Marcus Caston spends time ‘Chasing Shadows’ in new Warren Miller Film | ParkRecord.com

Marcus Caston spends time ‘Chasing Shadows’ in new Warren Miller Film

The leaves are falling and winter is on its way. That means the new Warren Miller Entertainment film can’t be far behind.

On Friday, Oct. 16, Warren Miller Entertainment will kick off the national tour of "Chasing Shadows," its 66th film, at Salt Lake City’s Abravanel Hall.

The tour will wind through Orem and Ogden and land in Park City at the Eccles Center on Oct. 23 and 24.

The film follows athletes Rob Kingwill, Seth Wescott, Chris Anthony, Rachael Burks , Sho Kashima, Hannah Kearney, Jonny Moseley, K.C. Oakley, Dylan Walczyk, Caroline Gleich, Jeremy Jensen, Steven Nyman, Matt Philippi, Ian Provo, Neil Provo, Lexi duPont, Amie Engerbretson, McKenna Peterson, Øystein Aasheim, Marcus Caston, Kaylin Richardson, Espen Fadnes, J.T. Holmes, Ian McIntosh, Ingrid Backstrom, Sage Cattabriga-Alosa, Mark Abma, Rory Bushfield, Chris Benchetler, Pep Fujas and Eric Pollard as they cut lines in such places as Colorado, Wyoming, Utah, Alaska, France, Nepal, Chile, Italy, Japan and Switzerland.

Caston, a Salt Lake native and former Super G and Downhill racer, appears in two segments — Alaska’s Chugach and Utah.

Alaska

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"We shot Alaska in the spring and that was cool," Caston said during an interview with The Park Record. "We flew into Cordova and we were in town for a day or two before they flew us out in helicopters."

The ‘we’ Caston talks about includes Norwegian skier Øystein Aasheim, Park City’s Kaylin Richardson, the film crew, and three guides from the Points North Heli Guides.

The experience blew his mind.

"I’ve skied in Alaska, but never in that area and that was my first time winter camping and I didn’t think I had many expectations going into the winter camp, but it was a lot tougher than I thought," Caston said. "We had to build camp and we were out there all alone for two weeks.

"The heater went out four days in and I thought we were going to die," he said. "Then I realized that people who go on real winter camps don’t have heaters."

That’s when Caston and his group started to focus on staying warm, eating, and skiing.

"Camp was about 3,000 feet above the valley floor, which was at sea level," he said. "We could see the ocean from the tops of the mountains we skied down.

"The mountains were huge, maybe 6,000 or 7,000 feet, and it was endless," Caston said. "Once we got to the top of one mountain, we saw others behind that one and others behind them."

That proved to be a challenge for the skiers.

"It’s a whole different scale, because when you look up and plan your line, you think to yourself that you will turn here, turn there and jump off that rock and turn here," Caston said. "But when you’re on top of the mountain, looking down, you realize your one turn may turn into 20 turns and that rock may be 100 feet high instead of 10 feet."

The experience was breathtaking.

"It’s extremely rewarding to just simply make it down, which is fantastic," Caston said with a laugh. "Plus, we were touring and doing this under our own power. I mean, we would come back to camp each night totally exhausted because we put everything we had into it and, at some points, risking our lives. It all came together."

Nothing will put your life in perspective like Alaska, according to Caston.

"It’s so huge and you are so small and at the mercy of your mountains that can do anything to you when they want," he said. "Weather comes in crazy quick and the mountains can fall on top of you. So, you realize quickly that it’s not all about you.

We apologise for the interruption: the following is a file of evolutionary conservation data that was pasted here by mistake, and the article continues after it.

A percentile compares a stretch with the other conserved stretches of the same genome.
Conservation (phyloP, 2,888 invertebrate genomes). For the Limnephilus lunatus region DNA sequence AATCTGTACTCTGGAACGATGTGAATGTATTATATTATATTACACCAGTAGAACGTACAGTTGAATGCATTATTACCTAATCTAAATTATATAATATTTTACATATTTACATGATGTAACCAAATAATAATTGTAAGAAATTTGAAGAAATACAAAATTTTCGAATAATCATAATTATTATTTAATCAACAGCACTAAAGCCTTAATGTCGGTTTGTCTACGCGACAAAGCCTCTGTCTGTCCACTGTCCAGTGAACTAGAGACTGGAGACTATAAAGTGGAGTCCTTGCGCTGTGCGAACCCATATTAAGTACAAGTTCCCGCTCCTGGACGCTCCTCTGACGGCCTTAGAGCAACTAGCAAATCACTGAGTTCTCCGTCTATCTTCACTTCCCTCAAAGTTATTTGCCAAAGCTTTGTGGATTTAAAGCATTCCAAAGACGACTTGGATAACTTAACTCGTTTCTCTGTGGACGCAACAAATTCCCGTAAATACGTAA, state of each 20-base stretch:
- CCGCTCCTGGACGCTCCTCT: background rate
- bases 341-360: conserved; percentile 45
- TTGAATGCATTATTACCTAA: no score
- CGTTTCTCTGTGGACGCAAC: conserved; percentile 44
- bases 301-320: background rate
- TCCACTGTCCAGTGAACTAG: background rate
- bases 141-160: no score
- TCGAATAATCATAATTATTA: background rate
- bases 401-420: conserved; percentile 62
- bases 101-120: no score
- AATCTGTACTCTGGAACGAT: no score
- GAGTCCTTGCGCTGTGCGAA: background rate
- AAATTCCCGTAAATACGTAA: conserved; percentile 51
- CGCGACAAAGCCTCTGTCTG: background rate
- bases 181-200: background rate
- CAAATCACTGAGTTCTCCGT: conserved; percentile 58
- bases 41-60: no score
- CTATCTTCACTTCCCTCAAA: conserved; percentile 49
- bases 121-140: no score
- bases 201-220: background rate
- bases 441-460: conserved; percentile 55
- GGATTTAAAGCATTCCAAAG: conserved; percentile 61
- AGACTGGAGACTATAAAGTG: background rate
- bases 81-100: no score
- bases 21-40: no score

"Then, touring and working with one another without cell phones and Internet makes life simple," Caston said. "You realize you don’t need all of this other stuff. We were out there surviving and skiing for two weeks and life was amazing. So, why do you need all of this other stuff? Stuff doesn’t make you happy."

Utah

The Utah segment, which also featured fellow Salt Lakers Caroline Gleich and Jeremy Jensen, Parkites Neil and Ian Provo, and Sundance’s Steven Nyman, felt a little more comfortable for Caston because it was shot in the Alta backcountry just before Christmas last year.

"We got lucky," he said, laughing. "It had started snowing and we shot for the four best days of that winter.

"It was funny because filming here was kind of an everyday thing for us," he said. "I stayed at home and we woke up early and went to Alta and skied and came home. This wasn’t life changing, because it was basically what I do in my life."

Showing the world his hometown stomping grounds means a lot to Caston.

"There have been Utah segments in many Warren Miller movies and I’ve always been jealous of those scenes because I wasn’t in them," he said. "I’m proud of being from Utah. Utah’s not only home, but I don’t know if I ski powder because I’m from Utah or if I live in Utah because I love to ski powder.

"This is part of me," he said. "It’s who I am. Traveling is always fun and it’s a great way to see the world, have new experiences and meet new people. But I’m always so excited to come home."

Warren Miller Entertainment’s 66th film, "Chasing Shadows," will embark on a national tour starting Oct. 16 and 17 at Abravanel Hall in Salt Lake City. The film will then screen Oct. 20 through Oct. 22 at the SCERA XanGo Grand Theatre in Orem.

The film will come to Park City’s Eccles Center for the Performing Arts, 1750 Kearns Blvd., on Oct. 23 and 24. The Oct. 23 screening will start at 8 p.m. and there will be two screenings on Oct. 24, at 6 p.m. and 9 p.m.

"Chasing Shadows" will then screen in Ogden from Oct. 27 to Oct. 29 and in Logan from Nov. 12 to Nov. 14. Park City tickets are $22 and can be purchased by visiting http://www.skinet.com/warrenmiller/events/ut .